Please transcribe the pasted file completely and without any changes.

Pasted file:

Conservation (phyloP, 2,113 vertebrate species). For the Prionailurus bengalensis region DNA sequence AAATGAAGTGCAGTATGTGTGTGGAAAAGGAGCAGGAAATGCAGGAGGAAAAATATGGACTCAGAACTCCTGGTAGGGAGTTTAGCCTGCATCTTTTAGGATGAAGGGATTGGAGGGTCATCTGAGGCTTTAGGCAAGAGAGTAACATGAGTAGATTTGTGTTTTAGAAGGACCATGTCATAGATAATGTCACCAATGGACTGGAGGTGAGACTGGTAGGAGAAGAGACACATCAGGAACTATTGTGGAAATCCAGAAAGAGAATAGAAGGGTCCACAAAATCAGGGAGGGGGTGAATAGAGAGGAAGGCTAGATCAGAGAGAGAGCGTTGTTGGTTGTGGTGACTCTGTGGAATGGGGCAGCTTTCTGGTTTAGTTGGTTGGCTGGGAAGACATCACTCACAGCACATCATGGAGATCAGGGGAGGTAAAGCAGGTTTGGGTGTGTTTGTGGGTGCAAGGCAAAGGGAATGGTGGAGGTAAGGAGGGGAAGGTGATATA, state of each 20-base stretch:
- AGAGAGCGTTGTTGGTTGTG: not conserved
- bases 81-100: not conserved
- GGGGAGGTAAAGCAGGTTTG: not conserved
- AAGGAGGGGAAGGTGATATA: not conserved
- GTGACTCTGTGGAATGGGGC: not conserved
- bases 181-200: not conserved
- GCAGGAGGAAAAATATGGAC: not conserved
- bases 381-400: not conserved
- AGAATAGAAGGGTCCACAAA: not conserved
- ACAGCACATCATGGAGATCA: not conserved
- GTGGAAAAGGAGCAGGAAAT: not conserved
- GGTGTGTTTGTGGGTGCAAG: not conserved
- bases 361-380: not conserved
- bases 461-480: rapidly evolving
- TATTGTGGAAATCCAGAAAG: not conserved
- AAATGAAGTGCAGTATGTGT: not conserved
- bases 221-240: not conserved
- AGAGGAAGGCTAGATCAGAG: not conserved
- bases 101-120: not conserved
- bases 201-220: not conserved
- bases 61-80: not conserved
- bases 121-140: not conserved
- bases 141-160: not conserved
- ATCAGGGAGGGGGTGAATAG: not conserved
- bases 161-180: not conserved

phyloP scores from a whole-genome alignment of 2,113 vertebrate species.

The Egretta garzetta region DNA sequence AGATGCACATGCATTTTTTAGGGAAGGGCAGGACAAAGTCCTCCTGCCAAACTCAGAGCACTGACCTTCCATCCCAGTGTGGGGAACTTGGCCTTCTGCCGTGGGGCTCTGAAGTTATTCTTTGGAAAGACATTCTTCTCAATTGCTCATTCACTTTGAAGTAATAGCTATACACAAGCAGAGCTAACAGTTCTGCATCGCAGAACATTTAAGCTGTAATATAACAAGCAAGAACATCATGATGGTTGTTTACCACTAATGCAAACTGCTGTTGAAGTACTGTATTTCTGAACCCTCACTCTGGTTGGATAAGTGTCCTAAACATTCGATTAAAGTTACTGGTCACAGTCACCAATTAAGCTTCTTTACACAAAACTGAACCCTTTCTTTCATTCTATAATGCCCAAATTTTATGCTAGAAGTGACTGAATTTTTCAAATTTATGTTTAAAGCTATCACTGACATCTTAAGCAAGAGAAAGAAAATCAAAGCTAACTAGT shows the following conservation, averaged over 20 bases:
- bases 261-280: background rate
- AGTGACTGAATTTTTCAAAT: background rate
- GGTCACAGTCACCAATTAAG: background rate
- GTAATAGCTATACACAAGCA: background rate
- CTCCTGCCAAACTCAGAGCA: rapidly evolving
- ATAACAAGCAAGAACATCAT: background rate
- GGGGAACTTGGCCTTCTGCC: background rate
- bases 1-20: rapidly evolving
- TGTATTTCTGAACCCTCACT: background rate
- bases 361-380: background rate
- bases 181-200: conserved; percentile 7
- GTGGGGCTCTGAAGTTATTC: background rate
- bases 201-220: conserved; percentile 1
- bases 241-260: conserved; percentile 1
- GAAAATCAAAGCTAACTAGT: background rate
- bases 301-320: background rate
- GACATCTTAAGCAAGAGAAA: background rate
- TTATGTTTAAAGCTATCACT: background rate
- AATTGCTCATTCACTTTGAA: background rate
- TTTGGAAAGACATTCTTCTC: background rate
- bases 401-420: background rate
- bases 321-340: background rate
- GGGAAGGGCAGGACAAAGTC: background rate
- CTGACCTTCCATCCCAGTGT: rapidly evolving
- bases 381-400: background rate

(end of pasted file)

Conservation (phyloP, 2,113 vertebrate species). For the Prionailurus bengalensis region DNA sequence AAATGAAGTGCAGTATGTGTGTGGAAAAGGAGCAGGAAATGCAGGAGGAAAAATATGGACTCAGAACTCCTGGTAGGGAGTTTAGCCTGCATCTTTTAGGATGAAGGGATTGGAGGGTCATCTGAGGCTTTAGGCAAGAGAGTAACATGAGTAGATTTGTGTTTTAGAAGGACCATGTCATAGATAATGTCACCAATGGACTGGAGGTGAGACTGGTAGGAGAAGAGACACATCAGGAACTATTGTGGAAATCCAGAAAGAGAATAGAAGGGTCCACAAAATCAGGGAGGGGGTGAATAGAGAGGAAGGCTAGATCAGAGAGAGAGCGTTGTTGGTTGTGGTGACTCTGTGGAATGGGGCAGCTTTCTGGTTTAGTTGGTTGGCTGGGAAGACATCACTCACAGCACATCATGGAGATCAGGGGAGGTAAAGCAGGTTTGGGTGTGTTTGTGGGTGCAAGGCAAAGGGAATGGTGGAGGTAAGGAGGGGAAGGTGATATA, state of each 20-base stretch:
- AGAGAGCGTTGTTGGTTGTG: not conserved
- bases 81-100: not conserved
- GGGGAGGTAAAGCAGGTTTG: not conserved
- AAGGAGGGGAAGGTGATATA: not conserved
- GTGACTCTGTGGAATGGGGC: not conserved
- bases 181-200: not conserved
- GCAGGAGGAAAAATATGGAC: not conserved
- bases 381-400: not conserved
- AGAATAGAAGGGTCCACAAA: not conserved
- ACAGCACATCATGGAGATCA: not conserved
- GTGGAAAAGGAGCAGGAAAT: not conserved
- GGTGTGTTTGTGGGTGCAAG: not conserved
- bases 361-380: not conserved
- bases 461-480: rapidly evolving
- TATTGTGGAAATCCAGAAAG: not conserved
- AAATGAAGTGCAGTATGTGT: not conserved
- bases 221-240: not conserved
- AGAGGAAGGCTAGATCAGAG: not conserved
- bases 101-120: not conserved
- bases 201-220: not conserved
- bases 61-80: not conserved
- bases 121-140: not conserved
- bases 141-160: not conserved
- ATCAGGGAGGGGGTGAATAG: not conserved
- bases 161-180: not conserved

phyloP scores from a whole-genome alignment of 2,113 vertebrate species.

The Egretta garzetta region DNA sequence AGATGCACATGCATTTTTTAGGGAAGGGCAGGACAAAGTCCTCCTGCCAAACTCAGAGCACTGACCTTCCATCCCAGTGTGGGGAACTTGGCCTTCTGCCGTGGGGCTCTGAAGTTATTCTTTGGAAAGACATTCTTCTCAATTGCTCATTCACTTTGAAGTAATAGCTATACACAAGCAGAGCTAACAGTTCTGCATCGCAGAACATTTAAGCTGTAATATAACAAGCAAGAACATCATGATGGTTGTTTACCACTAATGCAAACTGCTGTTGAAGTACTGTATTTCTGAACCCTCACTCTGGTTGGATAAGTGTCCTAAACATTCGATTAAAGTTACTGGTCACAGTCACCAATTAAGCTTCTTTACACAAAACTGAACCCTTTCTTTCATTCTATAATGCCCAAATTTTATGCTAGAAGTGACTGAATTTTTCAAATTTATGTTTAAAGCTATCACTGACATCTTAAGCAAGAGAAAGAAAATCAAAGCTAACTAGT shows the following conservation, averaged over 20 bases:
- bases 261-280: background rate
- AGTGACTGAATTTTTCAAAT: background rate
- GGTCACAGTCACCAATTAAG: background rate
- GTAATAGCTATACACAAGCA: background rate
- CTCCTGCCAAACTCAGAGCA: rapidly evolving
- ATAACAAGCAAGAACATCAT: background rate
- GGGGAACTTGGCCTTCTGCC: background rate
- bases 1-20: rapidly evolving
- TGTATTTCTGAACCCTCACT: background rate
- bases 361-380: background rate
- bases 181-200: conserved; percentile 7
- GTGGGGCTCTGAAGTTATTC: background rate
- bases 201-220: conserved; percentile 1
- bases 241-260: conserved; percentile 1
- GAAAATCAAAGCTAACTAGT: background rate
- bases 301-320: background rate
- GACATCTTAAGCAAGAGAAA: background rate
- TTATGTTTAAAGCTATCACT: background rate
- AATTGCTCATTCACTTTGAA: background rate
- TTTGGAAAGACATTCTTCTC: background rate
- bases 401-420: background rate
- bases 321-340: background rate
- GGGAAGGGCAGGACAAAGTC: background rate
- CTGACCTTCCATCCCAGTGT: rapidly evolving
- bases 381-400: background rate